Literature Review Investigating The Calendar Effect
Famas’ (1965) general work, which called “calendar effect”, is between the most investigated subjects in finance. The distribution of the stock returns is a puzzling empirical finding, which has been accomplished by many researchers in the world stock markets. The most unusual empirical result is that the distributions of stock returns are not the same for all days of the week. This is the “Day-of the-week”. Monday, the first trading day of the week, is characterized by an abnormally negative mean of return while on Friday, the last trading day of the week returns producing the highest returns of the week. According to French (1980), Gibbson and Hess (1981) and Keim and Stambaugh (1984), the return on Monday in US’s stock market is significantly negative and on Friday is significantly positive. They all used the Standard and Poor’s 500 Stock index, which is the portfolio of 500 of the largest firms on the New York Stock Exchange.
To start with, French (1980) examined two different models about the process of stock returns for the period 1953 through 1977. The first model was under the calendar time hypothesis, in which the process of generating stock returns operated consecutively and the expected return for Monday was three times more than the expected return of the other days of the week. According to French, the reason was that the time between Friday and Monday is three days. The second was under the trading time hypothesis in which the returns were generated only in trading time and the expected return was the same for all the days of the week. In those frameworks he used the daily returns of the Standard and Poor’s composite portfolio, to examine if the returns are generated in trading or calendar time. He concluded that the expected return on Mondays during the period examined was significantly lower than the other days.
At the same vein, Gibbons and Hess, (1981) also investigated that only the Monday’s mean return is constant significant low or negative and the other days of the week the mean returns are variable. They examined the asset returns for day of the week effects, for the period 1962 to 1978. To test the day of the week effects, they used a dummy variable for Monday, the means and the variances of the returns for every trading day, f-statistics and p-value in three different stock indexes. S & P 500, CRSP Value-weighted and CRSP Equal-weighted. They conclude that the mean returns on Monday are significant low.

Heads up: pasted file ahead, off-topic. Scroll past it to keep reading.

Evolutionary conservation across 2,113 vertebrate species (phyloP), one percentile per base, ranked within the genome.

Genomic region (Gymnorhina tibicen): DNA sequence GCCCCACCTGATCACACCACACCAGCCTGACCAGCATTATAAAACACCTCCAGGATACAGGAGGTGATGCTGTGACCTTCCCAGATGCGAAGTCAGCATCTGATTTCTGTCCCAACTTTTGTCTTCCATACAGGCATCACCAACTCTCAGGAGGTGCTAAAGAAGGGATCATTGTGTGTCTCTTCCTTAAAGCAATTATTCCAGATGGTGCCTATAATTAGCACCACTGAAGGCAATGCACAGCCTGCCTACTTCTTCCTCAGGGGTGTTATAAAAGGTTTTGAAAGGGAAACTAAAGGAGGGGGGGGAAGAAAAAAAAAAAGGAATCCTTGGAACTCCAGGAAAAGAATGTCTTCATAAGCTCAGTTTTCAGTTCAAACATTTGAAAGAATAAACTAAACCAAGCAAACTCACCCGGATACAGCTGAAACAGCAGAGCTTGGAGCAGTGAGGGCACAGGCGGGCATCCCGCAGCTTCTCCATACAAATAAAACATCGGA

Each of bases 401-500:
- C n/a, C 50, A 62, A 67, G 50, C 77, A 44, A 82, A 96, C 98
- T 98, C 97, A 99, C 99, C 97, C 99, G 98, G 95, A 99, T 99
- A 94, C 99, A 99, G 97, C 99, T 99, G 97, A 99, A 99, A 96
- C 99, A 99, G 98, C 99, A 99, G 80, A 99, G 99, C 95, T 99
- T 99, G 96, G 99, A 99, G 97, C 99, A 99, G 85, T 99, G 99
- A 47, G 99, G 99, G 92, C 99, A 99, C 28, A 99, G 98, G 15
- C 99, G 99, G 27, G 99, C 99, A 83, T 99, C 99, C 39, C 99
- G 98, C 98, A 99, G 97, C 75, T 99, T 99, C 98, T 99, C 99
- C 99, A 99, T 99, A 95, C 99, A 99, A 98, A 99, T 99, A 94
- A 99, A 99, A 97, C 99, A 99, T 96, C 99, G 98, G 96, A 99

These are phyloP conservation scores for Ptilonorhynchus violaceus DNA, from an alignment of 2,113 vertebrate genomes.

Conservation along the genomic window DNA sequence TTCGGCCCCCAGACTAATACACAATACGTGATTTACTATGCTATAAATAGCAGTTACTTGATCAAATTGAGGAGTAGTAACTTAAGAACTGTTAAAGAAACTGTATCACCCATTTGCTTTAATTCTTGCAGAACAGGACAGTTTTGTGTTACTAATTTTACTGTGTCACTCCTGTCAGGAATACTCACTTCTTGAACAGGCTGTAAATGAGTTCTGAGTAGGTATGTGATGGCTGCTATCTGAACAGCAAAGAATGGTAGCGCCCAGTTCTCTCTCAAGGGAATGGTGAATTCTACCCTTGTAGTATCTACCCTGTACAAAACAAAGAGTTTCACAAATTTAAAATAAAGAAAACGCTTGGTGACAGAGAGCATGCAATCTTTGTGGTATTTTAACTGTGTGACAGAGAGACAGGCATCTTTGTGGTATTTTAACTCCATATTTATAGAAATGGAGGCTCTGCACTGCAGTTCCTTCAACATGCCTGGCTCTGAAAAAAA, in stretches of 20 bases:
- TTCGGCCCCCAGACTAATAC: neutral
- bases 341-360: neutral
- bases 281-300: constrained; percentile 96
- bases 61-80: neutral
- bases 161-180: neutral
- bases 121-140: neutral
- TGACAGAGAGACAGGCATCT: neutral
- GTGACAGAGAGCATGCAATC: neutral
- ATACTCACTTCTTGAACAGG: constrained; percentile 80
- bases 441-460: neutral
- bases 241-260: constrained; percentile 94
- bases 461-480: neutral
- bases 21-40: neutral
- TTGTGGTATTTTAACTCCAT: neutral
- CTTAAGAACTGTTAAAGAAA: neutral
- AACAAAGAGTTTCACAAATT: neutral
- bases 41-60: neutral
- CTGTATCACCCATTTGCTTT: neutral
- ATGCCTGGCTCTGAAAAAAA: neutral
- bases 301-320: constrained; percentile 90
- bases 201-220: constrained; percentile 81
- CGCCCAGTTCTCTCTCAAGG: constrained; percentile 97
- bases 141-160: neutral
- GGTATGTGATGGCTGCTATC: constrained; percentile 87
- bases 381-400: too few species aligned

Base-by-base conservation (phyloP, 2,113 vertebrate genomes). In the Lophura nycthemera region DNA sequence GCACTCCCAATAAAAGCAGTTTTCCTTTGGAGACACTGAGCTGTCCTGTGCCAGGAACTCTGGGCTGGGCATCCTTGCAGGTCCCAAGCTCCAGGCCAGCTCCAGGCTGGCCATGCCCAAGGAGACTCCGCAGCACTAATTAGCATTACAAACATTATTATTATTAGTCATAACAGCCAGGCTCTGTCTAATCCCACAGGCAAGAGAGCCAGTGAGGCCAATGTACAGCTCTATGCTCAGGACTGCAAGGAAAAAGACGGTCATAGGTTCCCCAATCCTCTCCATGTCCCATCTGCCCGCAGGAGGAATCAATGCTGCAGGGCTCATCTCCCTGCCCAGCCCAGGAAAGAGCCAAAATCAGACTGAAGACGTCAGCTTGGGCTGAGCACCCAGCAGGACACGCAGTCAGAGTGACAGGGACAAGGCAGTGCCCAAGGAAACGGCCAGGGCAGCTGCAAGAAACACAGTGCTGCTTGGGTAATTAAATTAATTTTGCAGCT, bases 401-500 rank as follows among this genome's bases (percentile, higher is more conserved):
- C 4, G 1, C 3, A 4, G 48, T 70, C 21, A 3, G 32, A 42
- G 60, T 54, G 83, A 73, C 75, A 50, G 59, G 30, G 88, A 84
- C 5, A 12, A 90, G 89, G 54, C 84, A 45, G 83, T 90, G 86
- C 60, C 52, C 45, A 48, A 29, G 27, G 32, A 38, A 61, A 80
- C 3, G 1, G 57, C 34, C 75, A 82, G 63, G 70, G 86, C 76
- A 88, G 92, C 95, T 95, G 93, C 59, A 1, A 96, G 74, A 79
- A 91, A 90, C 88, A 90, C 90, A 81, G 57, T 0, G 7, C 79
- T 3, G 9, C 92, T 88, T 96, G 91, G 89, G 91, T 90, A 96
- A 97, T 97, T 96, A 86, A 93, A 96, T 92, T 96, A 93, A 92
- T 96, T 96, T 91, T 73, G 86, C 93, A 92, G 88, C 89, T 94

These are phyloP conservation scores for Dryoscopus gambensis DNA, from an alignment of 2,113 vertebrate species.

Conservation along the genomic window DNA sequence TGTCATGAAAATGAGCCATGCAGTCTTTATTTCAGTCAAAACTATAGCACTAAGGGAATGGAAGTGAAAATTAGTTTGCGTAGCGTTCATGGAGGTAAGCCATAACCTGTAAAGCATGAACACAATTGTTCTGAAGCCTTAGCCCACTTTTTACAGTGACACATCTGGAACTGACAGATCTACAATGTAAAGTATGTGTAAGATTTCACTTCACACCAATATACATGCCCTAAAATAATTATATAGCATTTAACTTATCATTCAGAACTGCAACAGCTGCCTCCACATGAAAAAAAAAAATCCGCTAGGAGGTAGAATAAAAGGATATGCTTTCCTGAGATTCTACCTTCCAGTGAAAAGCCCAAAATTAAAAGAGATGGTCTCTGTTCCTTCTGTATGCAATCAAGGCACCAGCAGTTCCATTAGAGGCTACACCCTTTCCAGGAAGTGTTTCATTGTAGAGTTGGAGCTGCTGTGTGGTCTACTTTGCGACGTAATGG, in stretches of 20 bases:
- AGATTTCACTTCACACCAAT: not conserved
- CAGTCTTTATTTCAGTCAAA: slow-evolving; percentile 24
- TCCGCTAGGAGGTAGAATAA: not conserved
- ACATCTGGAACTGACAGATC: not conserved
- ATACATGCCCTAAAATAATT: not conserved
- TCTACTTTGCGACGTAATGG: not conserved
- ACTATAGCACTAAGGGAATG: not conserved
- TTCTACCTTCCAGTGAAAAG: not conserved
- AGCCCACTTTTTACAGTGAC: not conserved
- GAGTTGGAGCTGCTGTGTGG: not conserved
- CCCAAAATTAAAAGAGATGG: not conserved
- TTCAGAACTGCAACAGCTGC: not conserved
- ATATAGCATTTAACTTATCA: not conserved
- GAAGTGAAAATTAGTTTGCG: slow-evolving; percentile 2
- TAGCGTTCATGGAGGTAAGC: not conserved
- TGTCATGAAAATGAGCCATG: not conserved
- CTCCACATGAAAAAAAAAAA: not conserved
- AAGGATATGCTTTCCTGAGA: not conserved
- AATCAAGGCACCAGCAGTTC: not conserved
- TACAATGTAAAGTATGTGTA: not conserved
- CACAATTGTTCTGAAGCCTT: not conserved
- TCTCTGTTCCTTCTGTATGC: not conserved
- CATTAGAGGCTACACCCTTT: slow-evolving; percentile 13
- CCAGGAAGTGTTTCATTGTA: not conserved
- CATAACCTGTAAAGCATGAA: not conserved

On the other hand Keim, and Stambaugh, (1984), examined the period from 1928 through 1982. From 1928 to 1952, the New York stock exchange was open on Saturdays for two hours. They reported the continuously negative mean return on Monday, for the Standard and Poor’s 500 Stock index (henceforth S&P 500), for all firm’s size, and for returns of stocks which traded over-the-counter market (OTC). They find evidence that the return on Friday is significantly larger than the other days if Friday is the last day of trading. In order to presence the measurement error, they applied a test which based on autocorrelation. They examined the correlations between returns and computed the correlation coefficient among the return of one day and of the following. They found that results between the test and the measurement error, for the correlation between Monday’s and Friday’s result were opposite. Finally, they used a test for special-related bias which allowed examining if day of the week effects occur from factors attributable only to the actions or attend from the specialist of the Exchanges.